The NEA award will allow me to study Portugese and explore my Goan ancestry in a further attempt to understand the roots of European exploitation and trafficing in black Africans, leading to a novel of the first caravels cruising the slave coasts.
From the novel Sogbo's Wife
The first time I noticed Mariam was in her hut. Her husband was visiting the village from Abidjan, and like all visitors, what he wanted to do before anything else was meet the white man. His name was Sogbo, and he was nice enough. He worked in a plastics factory in the city's Adjamé quarter, punching out durable cups and bowls from a press. I didn't ask him about his life in the city, because I knew what it was like and didn't want to make him lie: He lived in a squalid shantytown like all village men there did. Here now, he'd brought soap and a new pagne for his wife, held his small son on his knee as he watched me eat the plantain foutou and peanut sauce that he'd had his wife prepare to honor me. In the corner, his wife undid her top wrap in the lamplight, smoothed shea butter from a jar over her chest and breasts with her hands.
"You won't get sick and die if you eat black men's food?" Sogbo said. "The white men in Abidjan, they eat 'falafel.' They eat this thing, 'cheeseburger.' Don't you need to eat those things not to die?"
"Two and a half years now," I said, whisking a glob of that great treat through the peanut sauce, popping it in my mouth. "Still alive."
"And you sleep in a hut? On a mat?"
"Sometimes I sleep in my fields. When I'm hunting agouti, I don't sleep at all."
"Hey!" he said, shaking his head. "You hunt the agouti?"
His wife snorted from the corner. Though she was deep in the shadows, the lamplight shone on her moistened skin. She rubbed her arms with the butter, said, "Don't pester him with questions, Sogbo. It's you who are the stranger here. They call him Uao-fa because he kills so many francolins. Don't ask him what he eats, where he sleeps. He plays in the forest with the witch doctor." She looked into my eyes in a hard way as she said this. Why had I never noticed her before? "Look at how he speaks our language. Look at how he eats our food. How can he be white? He takes off his skin and hangs it up at night. He's black underneath. He's a sorcerer."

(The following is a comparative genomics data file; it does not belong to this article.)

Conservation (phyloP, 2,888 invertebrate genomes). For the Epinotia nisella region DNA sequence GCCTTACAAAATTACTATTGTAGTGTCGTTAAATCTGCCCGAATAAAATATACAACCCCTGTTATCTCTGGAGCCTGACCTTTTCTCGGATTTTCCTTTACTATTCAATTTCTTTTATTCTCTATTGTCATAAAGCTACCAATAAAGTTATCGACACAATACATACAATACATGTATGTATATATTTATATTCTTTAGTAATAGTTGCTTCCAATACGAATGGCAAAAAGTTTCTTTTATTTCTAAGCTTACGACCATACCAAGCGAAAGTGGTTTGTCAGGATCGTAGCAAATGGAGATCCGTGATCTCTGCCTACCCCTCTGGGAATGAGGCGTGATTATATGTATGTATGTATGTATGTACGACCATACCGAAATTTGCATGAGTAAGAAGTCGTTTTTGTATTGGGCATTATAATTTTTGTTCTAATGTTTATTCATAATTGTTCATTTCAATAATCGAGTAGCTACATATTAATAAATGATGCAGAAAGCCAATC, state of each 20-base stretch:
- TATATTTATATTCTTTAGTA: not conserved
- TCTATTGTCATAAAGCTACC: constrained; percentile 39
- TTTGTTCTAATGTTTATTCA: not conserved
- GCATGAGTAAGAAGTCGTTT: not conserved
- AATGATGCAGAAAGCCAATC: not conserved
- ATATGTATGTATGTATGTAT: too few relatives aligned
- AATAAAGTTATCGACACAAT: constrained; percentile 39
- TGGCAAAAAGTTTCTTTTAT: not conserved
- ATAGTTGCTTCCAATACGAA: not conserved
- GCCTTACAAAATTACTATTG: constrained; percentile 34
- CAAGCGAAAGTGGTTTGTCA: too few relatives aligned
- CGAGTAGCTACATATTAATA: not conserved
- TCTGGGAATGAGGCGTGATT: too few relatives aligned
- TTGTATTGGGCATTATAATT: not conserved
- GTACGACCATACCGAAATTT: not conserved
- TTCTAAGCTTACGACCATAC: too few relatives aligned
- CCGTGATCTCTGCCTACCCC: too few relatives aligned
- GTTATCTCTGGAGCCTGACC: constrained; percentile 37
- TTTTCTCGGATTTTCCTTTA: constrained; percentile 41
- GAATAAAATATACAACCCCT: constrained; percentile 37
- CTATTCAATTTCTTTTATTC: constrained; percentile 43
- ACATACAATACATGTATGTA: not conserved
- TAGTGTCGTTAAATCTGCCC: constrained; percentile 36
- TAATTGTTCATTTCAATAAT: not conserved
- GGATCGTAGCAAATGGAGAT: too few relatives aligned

"Hey?" Sogbo said and seemed confused.
I said, "The zipper's on my back."
He looked at me a moment, then bounced his son on his knee, smiled. "You even joke like we do."
I ate, sucked the thick sauce from my fingers as I did. I looked at the wife, and she at me. Her presence was all over me. Her skin was black and supple with the shea butter. Her breasts were pendulous with milk. We'd both worked hard in the fields that day and were tired in a way that her husband wasn't. I said to her, "Sogbo's wife, you've pounded the foutou as smooth as cream."
"I thank you, friend of my husband's. I thought of you as I pounded it."
"The sauce is as rich as honey."
"It was with thoughts of you that I mixed it."
"Sogbo's wife, I have eaten it all."
"I will rise now and prepare more, friend of my husband's."
"Tomorrow I will eat it, my friend's wife."
"As you say, Adama white man. Tomorrow. Tomorrow I shall think of you again."
Sogbo looked at his wife, at me, like he was trying to decipher this exchange, which I was, too. The wife looked down at her hands, rubbed the shea butter into her shins. Sogbo said to me, "You are satisfied, Adama?"
"You are welcome," he said and smiled.
Tony D'Souza was born and raised in Chicago and currently lives in Sarasota, Florida. He earned Masters degrees in writing from Hollins University and the University of Notre Dame, and served three years in the Peace Corps in West Africa, where he was a rural AIDS educator.
Tony's internationally award winning fiction has appeared in magazines and journals such as The New Yorker, Tin House, Stand, The Literary Review, The Black Warrior Review, Iron Horse, and many others, and is forthcoming in McSweeney's and Playboy. In 2000, he was chosen by Writers of the Americas as one of seven young fiction writers to represent the United States at the first US-Cuban writers' conference since the Revolution, held in Havana. His first novel, Whiteman (Harcourt), chronicles the daily struggles of an African village during a time of war, as well as the increasing psychic and cultural isolation of the lone foreign relief worker who lives in it.
Photo courtesy of the author